Near record-breaking summer rains have put some Georgia fall vegetables weeks behind schedule.

“We’re dealing with horrible conditions compared to last year as far as planting,” said Doug Schwalls, sales director for Southern Valley Fruit & Vegetable Inc., Norman Park, Ga.

“How that’s going to turn out in the end, who knows,” Schwalls said. “We may end up having a better season because of it.”

According to the weather station at Mercier Orchards in Blue Ridge, Ga., 66 inches of rain fell between Jan. 1 and Aug. 26 this year, compared to 36 inches in the same period last year.

“We usually get 50-60 inches of rain per year,” orchard manager Rob Kaser said, “so we’re well above normal.”

By Aug. 28, J.D. Poole, vice president and co-owner of Belle Glade, Fla.-based Scotlynn Sweet Pac Growers, said the rain had “definitely tapered off to a more manageable level.”

Poole said Scotlynn’s two Georgia growers expect to start harvesting 300-350 acres of corn in the Bainbridge area around Oct. 6. While supplies should be ample, he said volume is down by as much as 15% industrywide.

That’s a switch from the spring corn crop, he said, which was so bountiful that demand exceeded supply, leaving growers with lower-than-expected prices.

Despite the rain, most growers have been able to get their fall crops in the ground.

“We started planting squash this week, and we start cucumbers in three weeks,” Schwalls said Aug. 27. “But everything’s at least two to three weeks behind schedule.”

Calvert Cullen, president of Cheriton, Va.-based Northampton Growers Produce Sales Inc., said rain slowed planting for his four Georgia growers. “But for the most part we’re on schedule.”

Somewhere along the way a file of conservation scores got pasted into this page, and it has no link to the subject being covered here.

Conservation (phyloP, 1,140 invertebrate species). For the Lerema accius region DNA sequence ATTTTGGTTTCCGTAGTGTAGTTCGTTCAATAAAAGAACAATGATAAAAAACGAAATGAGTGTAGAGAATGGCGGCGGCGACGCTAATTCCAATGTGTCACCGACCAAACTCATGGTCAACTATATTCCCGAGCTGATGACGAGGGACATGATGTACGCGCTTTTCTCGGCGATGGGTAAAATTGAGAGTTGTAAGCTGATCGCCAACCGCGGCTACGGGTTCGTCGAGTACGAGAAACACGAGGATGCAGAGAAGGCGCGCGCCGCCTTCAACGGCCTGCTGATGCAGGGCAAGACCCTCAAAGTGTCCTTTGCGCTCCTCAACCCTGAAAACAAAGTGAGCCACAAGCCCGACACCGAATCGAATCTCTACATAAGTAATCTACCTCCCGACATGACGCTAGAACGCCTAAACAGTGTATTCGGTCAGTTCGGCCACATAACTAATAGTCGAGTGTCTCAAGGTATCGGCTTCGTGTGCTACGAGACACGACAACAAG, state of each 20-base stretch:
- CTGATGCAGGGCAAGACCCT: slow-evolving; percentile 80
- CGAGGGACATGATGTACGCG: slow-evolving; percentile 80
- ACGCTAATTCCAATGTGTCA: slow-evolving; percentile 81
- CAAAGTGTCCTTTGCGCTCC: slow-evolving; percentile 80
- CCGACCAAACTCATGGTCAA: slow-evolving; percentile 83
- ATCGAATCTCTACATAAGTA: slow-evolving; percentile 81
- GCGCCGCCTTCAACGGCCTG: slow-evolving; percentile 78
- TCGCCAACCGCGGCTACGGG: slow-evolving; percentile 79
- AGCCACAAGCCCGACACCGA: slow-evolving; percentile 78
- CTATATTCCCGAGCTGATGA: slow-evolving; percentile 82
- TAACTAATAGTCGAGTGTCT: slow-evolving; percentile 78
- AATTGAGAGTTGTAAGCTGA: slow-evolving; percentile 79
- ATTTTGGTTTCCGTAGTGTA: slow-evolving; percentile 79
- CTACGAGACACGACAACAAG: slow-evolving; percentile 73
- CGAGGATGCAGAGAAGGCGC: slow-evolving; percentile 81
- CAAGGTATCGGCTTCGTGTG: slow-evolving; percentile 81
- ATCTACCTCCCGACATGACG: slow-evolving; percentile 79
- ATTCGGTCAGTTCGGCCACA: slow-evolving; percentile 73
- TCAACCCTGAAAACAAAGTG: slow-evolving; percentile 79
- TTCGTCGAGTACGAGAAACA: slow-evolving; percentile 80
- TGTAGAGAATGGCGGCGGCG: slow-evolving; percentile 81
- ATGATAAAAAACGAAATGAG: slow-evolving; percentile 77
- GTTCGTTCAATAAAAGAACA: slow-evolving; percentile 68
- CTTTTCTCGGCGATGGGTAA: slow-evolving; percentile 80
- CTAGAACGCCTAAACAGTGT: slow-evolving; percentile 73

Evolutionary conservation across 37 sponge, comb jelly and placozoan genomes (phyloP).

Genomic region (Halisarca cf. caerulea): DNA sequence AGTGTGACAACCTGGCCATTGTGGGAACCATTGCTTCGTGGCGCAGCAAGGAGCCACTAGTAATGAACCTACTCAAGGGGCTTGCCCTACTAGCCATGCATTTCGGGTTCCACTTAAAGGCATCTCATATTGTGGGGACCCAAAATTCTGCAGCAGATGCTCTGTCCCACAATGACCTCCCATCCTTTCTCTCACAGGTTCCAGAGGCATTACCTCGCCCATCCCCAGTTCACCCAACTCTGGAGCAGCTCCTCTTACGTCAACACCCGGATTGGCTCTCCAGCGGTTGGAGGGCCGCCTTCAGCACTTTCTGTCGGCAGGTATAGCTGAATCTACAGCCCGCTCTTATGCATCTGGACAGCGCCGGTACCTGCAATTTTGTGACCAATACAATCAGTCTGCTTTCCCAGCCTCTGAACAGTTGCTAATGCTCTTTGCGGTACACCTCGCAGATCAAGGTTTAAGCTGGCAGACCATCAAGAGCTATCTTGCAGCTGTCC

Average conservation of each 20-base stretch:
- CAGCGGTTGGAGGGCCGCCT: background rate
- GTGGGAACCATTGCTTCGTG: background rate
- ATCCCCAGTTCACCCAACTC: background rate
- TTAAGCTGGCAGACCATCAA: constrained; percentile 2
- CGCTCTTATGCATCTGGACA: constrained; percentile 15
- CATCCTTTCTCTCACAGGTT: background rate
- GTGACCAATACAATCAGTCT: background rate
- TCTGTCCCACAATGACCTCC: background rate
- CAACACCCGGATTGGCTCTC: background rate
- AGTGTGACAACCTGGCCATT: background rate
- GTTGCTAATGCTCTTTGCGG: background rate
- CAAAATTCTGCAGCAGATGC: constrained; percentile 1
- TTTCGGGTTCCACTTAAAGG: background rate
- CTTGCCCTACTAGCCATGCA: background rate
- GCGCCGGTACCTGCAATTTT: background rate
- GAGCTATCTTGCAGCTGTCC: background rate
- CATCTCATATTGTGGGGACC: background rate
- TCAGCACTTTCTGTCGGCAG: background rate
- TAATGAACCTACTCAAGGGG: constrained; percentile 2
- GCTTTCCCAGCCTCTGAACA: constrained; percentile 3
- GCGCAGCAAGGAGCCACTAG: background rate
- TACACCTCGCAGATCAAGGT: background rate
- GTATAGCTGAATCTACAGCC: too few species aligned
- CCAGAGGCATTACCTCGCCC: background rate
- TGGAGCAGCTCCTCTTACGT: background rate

Cullen planned to begin harvesting squash and cucumbers in mid-September, followed by beans, sweet and hot peppers and eggplant on Oct. 1, with cabbage in November.

“So far it’s been a good year,” he said. “North Carolina had one of the best years they’ve ever had, with decent yields and extremely high markets.

“We’re anticipating a good fall Georgia crop, with good quality,” he said. “We can’t wait to get started because the Michigan deal has been extremely rough.”

Adam Lytch, operations manager at Raleigh, N.C.-based L & M Companies Ltd., said his Georgia growers missed some of the heaviest summer rains, and the rain they did receive fell before planting or when the plants were young enough to have plenty of time to recover.

“We’ve been harvesting sweet potatoes since early August,” Lytch said. “We will start some squash the first few days of September.”

He said markets have been strong all summer due to supply shortages from unseasonably cool and rainy weather throughout the Midwest and Northeast.

Sweet potatoes are just getting started, sources said, and squash harvesting should begin the first week of September, followed by beans, peppers and eggplant the first week of October.